While doing the meditation, you may experience pictures of the past come up like on a movie screen in your mind. Let them dance in front of your eyes and release them with the mantra. This is part of the cleansing of the subconscious mind. If emotions come up, you can also incorporate them in the chanting, i.e. if you feel anger then chant out the anger. Whatever you experience is OK. Do not try to avoid or control your experiences. Simply be with what is going on and go through it. It is all part of the cleansing process.

** Sa Ta Na Ma Meditation is becoming scientifically recognized as a powerful tool for preventing or stopping Alzheimer’s disease, increasing all aspects of cognitive function, (perception, thinking, reasoning and remembering) and reducing stress levels while improving short term memory.

                                          Morning Meditation

6 minutes version:

  • 1 min out-loud
  • 1 min whisper
  • 2 min in-head (can add tongue movements) with hand movements
  • 1 min whisper
  • 1 min out-loud.

This meditation can be done for 6-31 minutes. Just keep all the segments equal length (the silent section is repeated twice). It can really be done for as little as 3 minutes (30 sec, 30 sec, 1 min, 30 sec, 30 sec)

31 minute version:

  • 5 min out loud
  • 5 min whisper
  • 10 min in-head (tongue moving) with hand movement
  • 5 min whisper
  • 5 min out-loud
  • [1 min listen inside, hear the mantra, experience it. No hand movements.]

                                        Evening Meditation

                                      Sa Ta Na Ma Variation

3-30 minutes

Rest hands in lap. Fingers interlaced with the pads of the thumbs pressing into each other

Rest eyes gently looking at tip of nose; eyes may close.

Sniff in 4-counts, mentally saying Sa-Ta-Na-Ma.

Hold breath while mentally repeating the mantra 4 times.

Breath out through the nose in two strokes while mentally chanting Wahe/Guru. (Wahe/Wow! + Guru/Inner teacher = Cheers to my inner super hero!)

To end: Breath in for the count of 4. Hold breath for the count of 7. Breathe out through a circle mouth, making a whooshing sound, for the count of 8. Repeat 4-8x.

                                          Practice Timing:

3 minutes: Affects your circulation, blood chemistry and stability of the blood. The increased blood circulations begins, distributing enhanced neuroendocrine secretions throughout the body.

7 minutes: Brain patterns start to shift from the static of beta waves, to calmer alpha waves and ultimately to deep relaxing delta waves. Simultaneously, the magnetic force surrounding the body increases in strength.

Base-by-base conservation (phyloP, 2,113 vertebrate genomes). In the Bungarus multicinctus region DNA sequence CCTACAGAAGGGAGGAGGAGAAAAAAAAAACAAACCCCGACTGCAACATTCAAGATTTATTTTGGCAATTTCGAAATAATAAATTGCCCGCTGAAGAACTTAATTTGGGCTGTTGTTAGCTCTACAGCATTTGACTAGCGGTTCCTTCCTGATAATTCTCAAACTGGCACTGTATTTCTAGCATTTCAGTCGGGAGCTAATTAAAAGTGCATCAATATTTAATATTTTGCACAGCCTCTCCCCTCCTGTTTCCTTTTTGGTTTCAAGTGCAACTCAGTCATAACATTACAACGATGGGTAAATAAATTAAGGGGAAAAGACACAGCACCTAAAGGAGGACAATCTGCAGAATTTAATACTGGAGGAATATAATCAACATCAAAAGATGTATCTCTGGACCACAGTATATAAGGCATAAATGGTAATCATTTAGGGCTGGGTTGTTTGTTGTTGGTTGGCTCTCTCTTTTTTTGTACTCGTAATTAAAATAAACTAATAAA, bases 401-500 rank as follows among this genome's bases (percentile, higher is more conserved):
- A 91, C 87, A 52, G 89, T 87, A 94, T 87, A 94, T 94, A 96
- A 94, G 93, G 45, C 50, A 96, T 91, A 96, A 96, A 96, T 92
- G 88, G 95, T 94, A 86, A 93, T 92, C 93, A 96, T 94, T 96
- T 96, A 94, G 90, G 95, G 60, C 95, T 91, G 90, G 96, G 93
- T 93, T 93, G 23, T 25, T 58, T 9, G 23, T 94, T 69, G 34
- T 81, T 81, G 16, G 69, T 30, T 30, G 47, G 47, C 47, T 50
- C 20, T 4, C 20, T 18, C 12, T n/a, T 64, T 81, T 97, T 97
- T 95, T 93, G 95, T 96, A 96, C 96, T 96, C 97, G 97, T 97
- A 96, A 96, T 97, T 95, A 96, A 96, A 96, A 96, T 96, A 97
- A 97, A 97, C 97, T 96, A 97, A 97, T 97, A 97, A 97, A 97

11 minutes: The pituitary gland, glandular system and the nerves start to learn and change. The sympathetic and parasympathetic nervous systems begin to accommodate the increased energy.

22 minutes: Anxiety producing thoughts in the subconscious begin to clear. Your three minds (negative, positive, and neutral) start to work together so your mental integration changes. 22 is the infinite number of longing and gives mastery of the mental realm.

31 minutes: Affects your whole mind and your aura. Endocrinological balance is achieved, as is balance of the chakra’s of the ethereal body. This balance persists throughout the day, and is reflected by changes in moods and behavior.

                                            Amount of days: 

11 days: 11 is the number of Infinity in the material world and conqueror of the physical realm. So it’s like the first step to break loose from the entanglement of the mind.

40 days: Helps to break negative habits that block you from the expansion possible through the Kriya or mantra, if done 40 days straight in a row

90 days: When you practice the Kriya or mantra for 90 days straight it will establish a new habit in your conscious and subconscious mind. It will change you in a very deep way.

120 days: When you commit to practice the Kriya or mantra for 120 days without skipping a day it will confirm the new habit of consciousness. The positive benefits of the Kriya get integrated permanently into your psyche.

1000 days: This will allow you to master the new habit of consciousness that the Kriya or mantra has promised. No matter what the challenge, you can call on this new habit to serve you.


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Yoga and Mindfulness Games for the Holidays (plus 6/1-minute breathing activities to bring calming, peaceful energy)

Spending time with family and friends is a great time to practice mindfulness. Here are three games, plus 6/ 1-minute meditations you can do anywhere, anytime.

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Mindful Jenga

What you’ll need:

  • Jenga game
  • Set of yoga, mindfulness, table talk…cards
  • Family/Friends

How to play?

Set up the game. Shuffle all cards together. Turn pile upside down and place near the game.

  1. Traditional rules of Jenga apply. Do not choose tiles from the top 3 tiers.
  2. Choose a tile. Breathe in. Remove tile carefully. Breathe out.
  3. Place tile on top of the tower.